There’s more bad news for Teach for America, this time coming out of San Francisco.

According to the San Francisco Chronicle, the city’s school board has decided it doesn’t want any more Teach for America recruits — even though there are at least 500 teaching jobs that need to be filled by August. The board was supposed to vote on a contract to accept 15 TFA teachers for the 2016-2017 school year — in science, math, special ed and bilingual education classes — but Superintendent Richard Carranza realized he didn’t have enough support on the panel to get it approved and pulled it from the agenda.

There currently are 15 TFA corps members in their first year in San Francisco schools and they will continue to be supported in their second year. TFA recruits are required to agree to teach for two years, although many of them don’t make it through and many others stop teaching after the two-year requirement. The Chronicle quoted Matt Haney, the school board president, as saying:

“Our goal as a district should be to get experienced, highly prepared, fully credentialed teachers with a track record of success into our high-needs, high-poverty schools. For now, I believe that we should press pause on our contract with TFA, as we consider how best to address our own challenges of getting the best, most-prepared teachers where they are most needed.”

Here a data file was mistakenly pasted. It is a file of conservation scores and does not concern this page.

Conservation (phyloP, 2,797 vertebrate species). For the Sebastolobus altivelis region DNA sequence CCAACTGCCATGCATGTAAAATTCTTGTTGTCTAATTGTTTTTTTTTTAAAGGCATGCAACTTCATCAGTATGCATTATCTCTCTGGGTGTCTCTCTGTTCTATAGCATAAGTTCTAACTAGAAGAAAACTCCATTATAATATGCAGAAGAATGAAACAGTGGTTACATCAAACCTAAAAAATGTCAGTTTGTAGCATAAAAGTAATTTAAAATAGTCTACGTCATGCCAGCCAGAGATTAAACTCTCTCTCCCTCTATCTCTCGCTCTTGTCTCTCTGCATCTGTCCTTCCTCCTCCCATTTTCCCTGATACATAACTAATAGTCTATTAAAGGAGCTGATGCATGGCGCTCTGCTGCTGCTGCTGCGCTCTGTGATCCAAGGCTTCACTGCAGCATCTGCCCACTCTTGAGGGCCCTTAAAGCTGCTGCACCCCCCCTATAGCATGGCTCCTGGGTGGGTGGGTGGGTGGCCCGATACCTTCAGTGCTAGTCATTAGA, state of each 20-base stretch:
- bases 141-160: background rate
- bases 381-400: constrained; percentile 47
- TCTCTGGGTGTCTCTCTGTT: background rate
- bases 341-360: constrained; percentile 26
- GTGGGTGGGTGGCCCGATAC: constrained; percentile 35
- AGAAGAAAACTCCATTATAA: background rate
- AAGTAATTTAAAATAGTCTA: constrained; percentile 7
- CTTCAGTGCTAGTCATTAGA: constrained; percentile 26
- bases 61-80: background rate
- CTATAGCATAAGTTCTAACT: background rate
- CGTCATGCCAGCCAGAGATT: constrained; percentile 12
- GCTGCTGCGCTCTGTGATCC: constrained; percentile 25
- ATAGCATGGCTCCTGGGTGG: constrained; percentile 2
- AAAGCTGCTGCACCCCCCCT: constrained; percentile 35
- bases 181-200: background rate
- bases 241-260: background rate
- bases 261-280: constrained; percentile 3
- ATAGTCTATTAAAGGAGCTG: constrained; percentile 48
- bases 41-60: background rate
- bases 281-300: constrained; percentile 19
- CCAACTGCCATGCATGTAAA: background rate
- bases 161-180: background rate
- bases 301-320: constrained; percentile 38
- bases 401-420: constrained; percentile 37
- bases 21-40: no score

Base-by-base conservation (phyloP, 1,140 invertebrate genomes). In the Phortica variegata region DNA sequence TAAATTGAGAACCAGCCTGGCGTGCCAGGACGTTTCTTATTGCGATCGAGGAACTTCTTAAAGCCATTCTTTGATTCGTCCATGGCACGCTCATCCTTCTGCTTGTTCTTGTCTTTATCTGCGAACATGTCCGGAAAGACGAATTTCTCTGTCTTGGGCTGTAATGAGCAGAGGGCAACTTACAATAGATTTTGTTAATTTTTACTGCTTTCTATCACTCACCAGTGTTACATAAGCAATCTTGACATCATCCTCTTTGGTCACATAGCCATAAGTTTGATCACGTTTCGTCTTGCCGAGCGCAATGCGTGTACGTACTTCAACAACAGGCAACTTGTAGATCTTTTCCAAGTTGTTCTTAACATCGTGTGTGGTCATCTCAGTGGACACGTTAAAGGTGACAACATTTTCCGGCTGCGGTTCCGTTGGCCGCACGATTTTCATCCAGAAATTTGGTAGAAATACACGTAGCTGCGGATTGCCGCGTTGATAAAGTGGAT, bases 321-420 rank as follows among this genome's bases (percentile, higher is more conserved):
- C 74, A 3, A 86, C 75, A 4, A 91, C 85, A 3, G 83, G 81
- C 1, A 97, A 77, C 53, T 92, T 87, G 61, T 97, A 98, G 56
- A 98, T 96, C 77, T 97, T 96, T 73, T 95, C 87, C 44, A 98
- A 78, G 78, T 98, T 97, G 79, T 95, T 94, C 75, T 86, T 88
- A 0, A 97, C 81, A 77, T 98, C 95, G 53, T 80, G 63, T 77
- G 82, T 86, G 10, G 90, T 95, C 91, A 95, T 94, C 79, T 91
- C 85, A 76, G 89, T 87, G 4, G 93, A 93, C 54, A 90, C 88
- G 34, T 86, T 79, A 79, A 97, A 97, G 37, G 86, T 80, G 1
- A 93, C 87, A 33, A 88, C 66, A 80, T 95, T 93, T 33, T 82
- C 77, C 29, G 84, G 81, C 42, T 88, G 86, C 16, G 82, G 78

TFA, a highly popular organization with school reformers, has won millions in federal funds from the Obama administration and much more from private philanthropy. It is known for giving recruits about five weeks of training in the summer and then sending them into some of America’s neediest schools to run their own classrooms.

But as popular as TFA has become with reformers, it has been the target of a growing chorus of critics who say that TFA recruits are not trained nearly long enough to do the work they are asked to do. The criticism, sometimes coming from former TFA members, has risen as the organization has been having trouble meeting recruitment targets.